'Heavy accusations': Dusty reacts to Tepera

October 12th, 2021

CHICAGO -- After the White Sox 12-6 win in Game 3 of the American League Division Series at Guaranteed Rate Field on Sunday, reliever ignited some controversy by implying that the Astros were stealing signs during the first two games of the series at Minute Maid Park.

And, of course, it became a major topic on Monday, when the game was postponed due to rain but both managers and several players were made available to the media. It started with Tepera’s comments after the Astros struck out 16 times on Sunday after combining to strike out 16 times through the series’ first two games.

Houston was investigated by MLB and found to have stolen signs electronically during the 2017 and ’18 seasons, leading to a $5 million fine, a loss of Draft picks and the suspensions of general manager Jeff Luhnow and manager A.J. Hinch.

“They’ve obviously had a reputation of doing some sketchy stuff over there,” Tepera said. “It’s just, we can say that it’s a little bit of a difference. I think you saw the swings and misses [Sunday] compared to the first two games at Minute Maid. But that’s not really the story, you know? We come here to play. We’re going to compete. We’re not going to worry about what they’re going to do.”

It became a story, however, and Astros manager Dusty Baker used statistics from the 2021 season to back the argument that the White Sox actually have a bigger discrepancy in their home/road splits than Houston. The White Sox had a .789 OPS at home and a .729 OPS on the road, while the Astros were much more even with a .787 OPS at home and a .780 OPS on the road. Houston had more doubles, homers and RBIs in road games than home games this year.

"Those are heavy accusations," Baker said. "We're about the same [at home] in runs, OPS and everything as we are [on the road]. Well, actually, better on the road than we are at home. And then I think they're actually better at home than they are on the road. And so I don't have much response to that other than I was listening to Eric Clapton this morning, and he had a song, 'Before you accuse me, [take a] look at yourself.' You know what I mean? That's all I got to say."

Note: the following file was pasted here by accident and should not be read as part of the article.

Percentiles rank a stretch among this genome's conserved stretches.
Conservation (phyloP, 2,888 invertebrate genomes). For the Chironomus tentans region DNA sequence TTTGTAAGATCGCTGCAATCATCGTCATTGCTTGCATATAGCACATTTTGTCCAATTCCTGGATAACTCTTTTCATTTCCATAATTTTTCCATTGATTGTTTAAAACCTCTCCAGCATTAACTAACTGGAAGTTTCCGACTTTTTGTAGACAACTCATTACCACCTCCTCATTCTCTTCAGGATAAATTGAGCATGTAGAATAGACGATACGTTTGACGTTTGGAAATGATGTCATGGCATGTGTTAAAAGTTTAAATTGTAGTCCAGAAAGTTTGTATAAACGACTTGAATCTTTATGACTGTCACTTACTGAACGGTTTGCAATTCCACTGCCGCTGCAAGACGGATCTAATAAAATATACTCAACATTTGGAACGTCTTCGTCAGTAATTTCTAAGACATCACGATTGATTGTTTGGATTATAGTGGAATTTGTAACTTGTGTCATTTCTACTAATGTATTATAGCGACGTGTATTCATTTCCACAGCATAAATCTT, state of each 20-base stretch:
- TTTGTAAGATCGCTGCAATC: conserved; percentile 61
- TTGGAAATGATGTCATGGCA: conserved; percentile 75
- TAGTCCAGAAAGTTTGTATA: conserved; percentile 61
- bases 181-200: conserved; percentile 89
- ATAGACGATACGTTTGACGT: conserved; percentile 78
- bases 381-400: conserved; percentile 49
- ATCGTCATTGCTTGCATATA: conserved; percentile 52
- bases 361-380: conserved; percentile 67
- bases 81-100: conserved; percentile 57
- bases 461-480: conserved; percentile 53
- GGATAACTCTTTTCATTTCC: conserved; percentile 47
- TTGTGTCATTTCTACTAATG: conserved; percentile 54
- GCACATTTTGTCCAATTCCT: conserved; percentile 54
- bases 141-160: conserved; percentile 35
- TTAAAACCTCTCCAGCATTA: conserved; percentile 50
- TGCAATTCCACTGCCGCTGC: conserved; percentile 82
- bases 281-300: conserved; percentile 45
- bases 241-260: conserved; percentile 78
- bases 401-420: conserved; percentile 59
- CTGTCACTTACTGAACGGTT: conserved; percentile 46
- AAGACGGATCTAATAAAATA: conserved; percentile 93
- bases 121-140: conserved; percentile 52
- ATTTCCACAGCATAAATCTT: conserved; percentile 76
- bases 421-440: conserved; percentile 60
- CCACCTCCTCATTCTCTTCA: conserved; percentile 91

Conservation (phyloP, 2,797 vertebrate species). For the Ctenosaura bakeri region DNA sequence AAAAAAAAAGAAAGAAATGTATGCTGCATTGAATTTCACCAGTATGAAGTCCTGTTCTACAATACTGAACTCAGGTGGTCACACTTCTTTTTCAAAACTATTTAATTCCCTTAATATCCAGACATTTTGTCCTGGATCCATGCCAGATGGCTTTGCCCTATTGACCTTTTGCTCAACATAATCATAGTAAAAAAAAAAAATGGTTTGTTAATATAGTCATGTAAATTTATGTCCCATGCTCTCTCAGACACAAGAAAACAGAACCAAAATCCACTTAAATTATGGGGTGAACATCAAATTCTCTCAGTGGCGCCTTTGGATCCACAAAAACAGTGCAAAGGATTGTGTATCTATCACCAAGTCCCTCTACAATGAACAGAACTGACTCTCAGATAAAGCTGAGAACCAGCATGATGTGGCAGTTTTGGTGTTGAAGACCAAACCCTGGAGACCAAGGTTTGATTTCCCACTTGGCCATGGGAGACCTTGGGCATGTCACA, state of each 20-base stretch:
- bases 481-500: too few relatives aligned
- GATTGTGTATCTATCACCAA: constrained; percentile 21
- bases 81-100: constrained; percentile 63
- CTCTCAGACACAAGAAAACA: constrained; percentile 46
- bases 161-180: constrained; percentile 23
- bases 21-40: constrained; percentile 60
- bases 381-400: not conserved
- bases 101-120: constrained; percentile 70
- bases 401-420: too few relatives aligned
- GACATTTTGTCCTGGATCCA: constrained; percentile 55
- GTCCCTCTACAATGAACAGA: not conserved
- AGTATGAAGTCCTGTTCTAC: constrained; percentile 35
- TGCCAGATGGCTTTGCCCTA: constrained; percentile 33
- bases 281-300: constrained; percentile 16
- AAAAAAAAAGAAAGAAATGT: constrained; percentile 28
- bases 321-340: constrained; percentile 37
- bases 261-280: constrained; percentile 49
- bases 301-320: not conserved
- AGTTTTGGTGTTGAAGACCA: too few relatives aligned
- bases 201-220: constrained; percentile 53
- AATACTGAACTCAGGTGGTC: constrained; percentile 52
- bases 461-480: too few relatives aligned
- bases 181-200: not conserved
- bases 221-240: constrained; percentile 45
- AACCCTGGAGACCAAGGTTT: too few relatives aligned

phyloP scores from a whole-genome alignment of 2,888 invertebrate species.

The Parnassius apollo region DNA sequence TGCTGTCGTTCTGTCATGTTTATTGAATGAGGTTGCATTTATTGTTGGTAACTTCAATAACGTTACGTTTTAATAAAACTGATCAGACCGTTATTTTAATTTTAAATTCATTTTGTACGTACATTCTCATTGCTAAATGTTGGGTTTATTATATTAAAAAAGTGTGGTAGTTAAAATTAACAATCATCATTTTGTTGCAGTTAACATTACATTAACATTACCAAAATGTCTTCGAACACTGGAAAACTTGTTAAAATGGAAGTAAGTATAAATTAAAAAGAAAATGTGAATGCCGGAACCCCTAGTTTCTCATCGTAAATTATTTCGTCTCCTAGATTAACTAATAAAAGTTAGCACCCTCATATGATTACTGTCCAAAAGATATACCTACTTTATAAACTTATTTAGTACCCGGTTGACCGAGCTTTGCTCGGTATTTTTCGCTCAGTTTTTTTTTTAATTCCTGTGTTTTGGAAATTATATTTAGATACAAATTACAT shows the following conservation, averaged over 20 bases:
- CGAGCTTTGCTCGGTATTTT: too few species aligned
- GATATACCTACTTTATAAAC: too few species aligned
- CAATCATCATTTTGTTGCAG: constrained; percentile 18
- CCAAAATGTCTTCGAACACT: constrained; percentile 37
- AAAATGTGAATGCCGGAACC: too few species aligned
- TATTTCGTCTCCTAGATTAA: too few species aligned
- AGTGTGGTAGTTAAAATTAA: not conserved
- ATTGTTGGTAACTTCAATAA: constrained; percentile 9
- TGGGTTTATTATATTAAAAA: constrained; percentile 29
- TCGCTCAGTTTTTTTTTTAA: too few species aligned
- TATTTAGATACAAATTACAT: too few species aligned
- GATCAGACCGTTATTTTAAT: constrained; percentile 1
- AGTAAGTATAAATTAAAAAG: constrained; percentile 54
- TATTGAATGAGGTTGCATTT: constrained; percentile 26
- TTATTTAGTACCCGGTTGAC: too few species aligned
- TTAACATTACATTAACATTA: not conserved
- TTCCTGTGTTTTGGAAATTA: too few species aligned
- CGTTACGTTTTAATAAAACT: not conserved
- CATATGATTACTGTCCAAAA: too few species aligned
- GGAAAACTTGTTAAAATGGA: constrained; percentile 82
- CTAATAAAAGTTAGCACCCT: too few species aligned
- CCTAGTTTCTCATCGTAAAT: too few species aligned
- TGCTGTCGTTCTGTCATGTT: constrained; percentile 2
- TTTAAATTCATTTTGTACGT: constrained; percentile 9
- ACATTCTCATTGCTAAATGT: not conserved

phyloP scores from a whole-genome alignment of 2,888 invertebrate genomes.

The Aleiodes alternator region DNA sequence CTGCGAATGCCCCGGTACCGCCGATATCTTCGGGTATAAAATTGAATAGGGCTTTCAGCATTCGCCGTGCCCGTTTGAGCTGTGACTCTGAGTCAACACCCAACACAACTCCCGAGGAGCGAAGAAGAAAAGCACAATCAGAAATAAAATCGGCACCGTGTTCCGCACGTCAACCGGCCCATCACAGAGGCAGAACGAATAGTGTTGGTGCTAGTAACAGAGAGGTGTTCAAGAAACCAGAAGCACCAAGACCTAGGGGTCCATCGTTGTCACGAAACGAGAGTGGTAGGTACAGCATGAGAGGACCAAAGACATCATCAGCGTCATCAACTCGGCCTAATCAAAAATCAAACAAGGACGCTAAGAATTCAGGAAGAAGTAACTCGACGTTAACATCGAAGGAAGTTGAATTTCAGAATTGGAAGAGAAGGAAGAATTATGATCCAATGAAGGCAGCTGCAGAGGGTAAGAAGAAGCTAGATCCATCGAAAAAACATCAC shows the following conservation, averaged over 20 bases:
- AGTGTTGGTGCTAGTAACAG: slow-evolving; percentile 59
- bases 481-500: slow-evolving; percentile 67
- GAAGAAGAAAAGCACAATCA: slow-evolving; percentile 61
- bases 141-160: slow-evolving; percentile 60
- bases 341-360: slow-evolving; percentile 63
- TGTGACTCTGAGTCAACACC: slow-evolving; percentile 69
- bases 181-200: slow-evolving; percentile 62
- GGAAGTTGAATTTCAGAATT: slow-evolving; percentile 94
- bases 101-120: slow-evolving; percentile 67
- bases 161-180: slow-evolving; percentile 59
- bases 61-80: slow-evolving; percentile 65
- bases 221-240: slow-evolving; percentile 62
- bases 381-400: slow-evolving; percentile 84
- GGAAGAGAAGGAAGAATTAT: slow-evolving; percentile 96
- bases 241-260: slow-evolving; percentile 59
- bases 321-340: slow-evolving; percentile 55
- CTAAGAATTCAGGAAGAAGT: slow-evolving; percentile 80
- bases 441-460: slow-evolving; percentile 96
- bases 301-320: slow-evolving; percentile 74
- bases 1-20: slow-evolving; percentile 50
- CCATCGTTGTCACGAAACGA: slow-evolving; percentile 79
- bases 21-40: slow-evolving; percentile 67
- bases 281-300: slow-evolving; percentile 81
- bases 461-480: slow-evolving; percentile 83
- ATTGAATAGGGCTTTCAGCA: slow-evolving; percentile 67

Astros catcher also chimed in by tweeting, “always good to get extra motivation,” but Baker said he didn’t hear from other players using Tepera’s comments as bulletin-board material.

"I haven't heard anybody even talk about it, to tell you the truth," Baker said. "[Tepera] can say what he wants to say. I never even heard his name before until we played the White Sox. So, no, man. I'm not bothered at all."

Houston third baseman tried to take the high road, saying the Astros were just “focused on winning games.” But he also couldn’t help but make a subtle dig that Houston did score half a dozen runs in the loss on the road.

“They executed pitches and held us to six runs [Sunday], so we gave up a few, more than we scored, and we lost, and you move on,” Bregman said. “You turn the page, and you get ready for the next day.”

White Sox manager Tony La Russa mostly veered away from the subject and said he didn’t hear about his reliever’s comments until he got to the ballpark Monday morning. But La Russa did suggest there could be some rule changes to avoid sign-stealing in the future, including making the runner at second turn his back while the signs are being exchanged. The umpire would then tell the runner when to turn back to home.

"I don't get into that stuff," La Russa said. "I just don't get into it. And I try to realize this is America, and players can say what they want to, and I can say that I don't get into it if I want to. I think that they're a very good team, and they're tough to beat."

Fellow White Sox reliever also downplayed Tepera’s comments but did say some teams are better at relaying signs from second base than others. But he didn’t go as far as saying the Astros are one of those teams.

“We're going to go out there and do our business and change up the signs and do the things we need to do that we do with every team, not just them,” Bummer said. “It doesn't really necessarily concern me too much.”